Showing posts with label Superstack. Show all posts
Showing posts with label Superstack. Show all posts

Sunday, July 1, 2018

Superstack, A Big Nickel, And A Sawmill Engine

So I hope everyone enjoyed their Canada Day, and to viewers in the US hope you enjoy your upcoming Independence Day.

So I got in a road trip for a few days, around what southerners call, the near north, the Muskoka and Georgian Bay areas, to visit some used bookstores. Yesterday morning I headed for Sudbury to visit Princess Auto, and pick up supplies for the sawmill build. Their seems to be lots of traffic with the recent posts, so some close up pictures of the Superstack, and the Big Nickel attraction, which represents Sudbury's domination of the nickel industry for 130 years, would be in order.

First a close up of the Superstack. You can just see the top of the new technology that is making the Superstack obsolete, the short gray stack with the black top. The day I was there, the plant was in full operation, with no noticeable emissions from either stack.

Their were dozens of 300 - 500 ft. stacks around the Sudbury area and many dozens of mines, operating and depleted. Most ore gets shipped to the Copper Cliff, Superstack facility for processing now a days but many of the old stacks remain, as a reminder of Sudbury's past. Close to two billion years will change a landscape alot. Continental drift and erosion have changed the ore body to the shape seen below. The red dots are the many mines, The Murray mine was the first mine discovered (by wouldn't you know it, a blacksmith), when the CPR was pushing the railroad through in 1883.

Here is a picture of what has been, and what is coming back. There are hundreds of shaft access points in the area, all are obviously restricted. I got this picture from a distant hill top. In the picture is a good example of the burned black and bare rock that has dominated past Sudbury landscapes, but you can also see the re-greening that has taken place, since the Superstack went into operation in 1972, even here, this close to actual operations.

A visit to Sudbury wouldn't be complete without a picture of the Big Nickel. This is a large welded nickel-steel creation representing the Canadian nickel, and Sudbury's nickel production.

Sudbury also has a nice large used book store, but my main reason for visiting Sudbury was a stop at Princess Auto to pick up an engine, and supplies for the sawmill build. The engine is a Pro-Point 15 HP, with a cast iron sleeve, it is supposed to have twice the life of their house brand "Power Fist". We will see. I have no more excuses, I now have everything I need for the build. Maybe start in the shop Tues. or Wed. ha, ha.

So I left Sudbury late afternoon, I had intended to head east to Ottawa for Canada Day, but the thought of huge stifling crowds in 40* heat turned me off, so when I hit North Bay, I turned north onto highway 11 and headed home. Barbecued burgers, cold beer, and the quiet tranquility of nature, was much more appealing. Ha, ha, spoken like a true hermit,lol.

I will do a post tomorrow on some of the nice woodworking, and metalworking books, I scrounged up on my little road trip.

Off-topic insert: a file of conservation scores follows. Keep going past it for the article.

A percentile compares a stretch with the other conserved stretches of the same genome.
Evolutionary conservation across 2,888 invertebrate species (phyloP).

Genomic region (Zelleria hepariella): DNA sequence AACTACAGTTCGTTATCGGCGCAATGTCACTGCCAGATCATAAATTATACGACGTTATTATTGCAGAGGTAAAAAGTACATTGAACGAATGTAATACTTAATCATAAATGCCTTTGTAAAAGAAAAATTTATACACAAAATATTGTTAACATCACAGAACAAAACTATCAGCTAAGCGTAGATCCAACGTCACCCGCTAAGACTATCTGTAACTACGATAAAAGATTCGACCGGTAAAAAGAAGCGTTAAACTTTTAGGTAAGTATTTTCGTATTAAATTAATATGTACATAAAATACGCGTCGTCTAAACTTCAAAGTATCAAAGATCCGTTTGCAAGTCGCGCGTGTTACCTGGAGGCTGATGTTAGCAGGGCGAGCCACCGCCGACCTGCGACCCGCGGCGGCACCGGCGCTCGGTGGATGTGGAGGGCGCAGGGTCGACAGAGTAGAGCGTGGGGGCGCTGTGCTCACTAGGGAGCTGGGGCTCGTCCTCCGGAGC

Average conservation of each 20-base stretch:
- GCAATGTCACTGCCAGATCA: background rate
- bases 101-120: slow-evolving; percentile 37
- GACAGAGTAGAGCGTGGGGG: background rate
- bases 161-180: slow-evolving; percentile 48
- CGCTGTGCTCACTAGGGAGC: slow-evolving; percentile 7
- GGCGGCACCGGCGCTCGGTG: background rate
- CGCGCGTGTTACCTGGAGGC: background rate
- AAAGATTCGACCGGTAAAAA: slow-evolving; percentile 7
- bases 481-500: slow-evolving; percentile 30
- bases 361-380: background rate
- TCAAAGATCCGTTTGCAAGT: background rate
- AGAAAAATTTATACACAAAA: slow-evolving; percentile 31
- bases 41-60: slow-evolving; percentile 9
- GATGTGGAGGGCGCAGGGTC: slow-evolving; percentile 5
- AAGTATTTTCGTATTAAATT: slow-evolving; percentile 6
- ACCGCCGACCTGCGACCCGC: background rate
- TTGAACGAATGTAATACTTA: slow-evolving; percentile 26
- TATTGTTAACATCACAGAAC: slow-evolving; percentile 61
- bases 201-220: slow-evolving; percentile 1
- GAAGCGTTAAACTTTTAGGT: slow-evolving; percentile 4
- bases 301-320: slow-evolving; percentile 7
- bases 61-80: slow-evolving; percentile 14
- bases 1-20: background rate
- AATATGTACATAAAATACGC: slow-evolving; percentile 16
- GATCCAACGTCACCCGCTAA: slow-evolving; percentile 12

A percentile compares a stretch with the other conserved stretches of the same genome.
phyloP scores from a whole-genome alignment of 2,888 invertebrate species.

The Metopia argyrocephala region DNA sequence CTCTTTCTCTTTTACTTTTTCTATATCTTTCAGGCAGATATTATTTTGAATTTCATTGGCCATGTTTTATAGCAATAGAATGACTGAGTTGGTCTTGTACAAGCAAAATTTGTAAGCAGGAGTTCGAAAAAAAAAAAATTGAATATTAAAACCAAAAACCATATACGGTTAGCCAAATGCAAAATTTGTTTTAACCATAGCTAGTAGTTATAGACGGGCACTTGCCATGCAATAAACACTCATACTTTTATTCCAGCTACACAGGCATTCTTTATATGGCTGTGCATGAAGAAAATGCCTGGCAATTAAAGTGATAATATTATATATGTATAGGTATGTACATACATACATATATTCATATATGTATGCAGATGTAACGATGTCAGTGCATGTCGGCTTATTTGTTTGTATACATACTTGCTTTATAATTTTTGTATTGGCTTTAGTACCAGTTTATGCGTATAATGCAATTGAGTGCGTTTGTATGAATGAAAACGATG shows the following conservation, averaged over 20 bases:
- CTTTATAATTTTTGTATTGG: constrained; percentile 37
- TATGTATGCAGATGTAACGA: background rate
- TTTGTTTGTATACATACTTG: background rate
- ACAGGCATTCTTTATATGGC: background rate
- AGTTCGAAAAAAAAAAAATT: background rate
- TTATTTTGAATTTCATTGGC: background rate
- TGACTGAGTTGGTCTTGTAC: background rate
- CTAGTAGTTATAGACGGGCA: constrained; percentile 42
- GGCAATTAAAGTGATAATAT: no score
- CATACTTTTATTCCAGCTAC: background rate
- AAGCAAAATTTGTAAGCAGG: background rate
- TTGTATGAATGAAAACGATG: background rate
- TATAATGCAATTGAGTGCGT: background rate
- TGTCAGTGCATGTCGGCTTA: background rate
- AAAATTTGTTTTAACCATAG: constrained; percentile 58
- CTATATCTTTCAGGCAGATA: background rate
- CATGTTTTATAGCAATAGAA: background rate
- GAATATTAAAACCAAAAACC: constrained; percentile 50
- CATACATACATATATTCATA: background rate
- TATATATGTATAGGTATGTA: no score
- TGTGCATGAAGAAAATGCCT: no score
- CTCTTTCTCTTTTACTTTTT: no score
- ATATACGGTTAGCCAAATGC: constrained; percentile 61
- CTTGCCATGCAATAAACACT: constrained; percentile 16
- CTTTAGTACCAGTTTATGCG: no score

Tuesday, June 26, 2018

A Short History Of The Superstack

So no plans today, I have been enjoying some summer warmth, and trying to finalize a plan for that small band sawmill, I keep harping on about. It would be nice if I could finally start that build. I have been planing a road trip to visit some of my favorite used book stores around Ontario, maybe be in Ottawa for Canada Day. A detour into Sudbury, is in the plans, to pick up some material for the sawmill, mainly a 15 HP motor.

On the subject of Sudbury I thought some might be interested in the history of the area, and the "Superstack". Vale's, formerly Inco's, superstack has been in the news lately. It is being decommissioned and will be dismantled in the future. It was built back in 1970 to get the SO2 emissions (the main ingredient in acid rain) up into the jet stream and spread it over a wider area further downwind of the area. More advanced methods of removing SO2 and NO2 emissions out of the stack gas, have made it obsolete.

So 1.85 billion years ago a big meteorite slammed into Northern Ontario, and created the Sudbury basin, a 200 km (120 mile) wide crater. This picture explains the results.

In the bottom of that crater collected the worlds largest deposit of nickel, and smaller amounts of copper, platinum, palladium, and other semi precious metals. Up until 1970 the SO2 emissions devastated the vegetation in the Sudbury area (thus the "moonscape" reference often associated with Sudbury). After the Superstack was built, an aggressive  revegetation program was adopted, that has since won awards for its successes.

Above: The story goes that the day the stack was to be completed (Murphy's law applies), there were 6 workmen completing the top lip of the stack, when the "Sudbury Tornado of 1970" hit. The stack swayed like a drunken sailor. 5 of the 6 workmen survived, with minor damage to the stack. The next day, after going home to change their shorts no doubt, all 5 quit. A new crew was sent up to finish the lip that day.

Below: Molten lava down the hillside.

Above: A view from across Ramsay Lake. A beautifully reclaimed lake and recreational area in the middle of the city.

Hope you enjoyed this little trip. Cheers.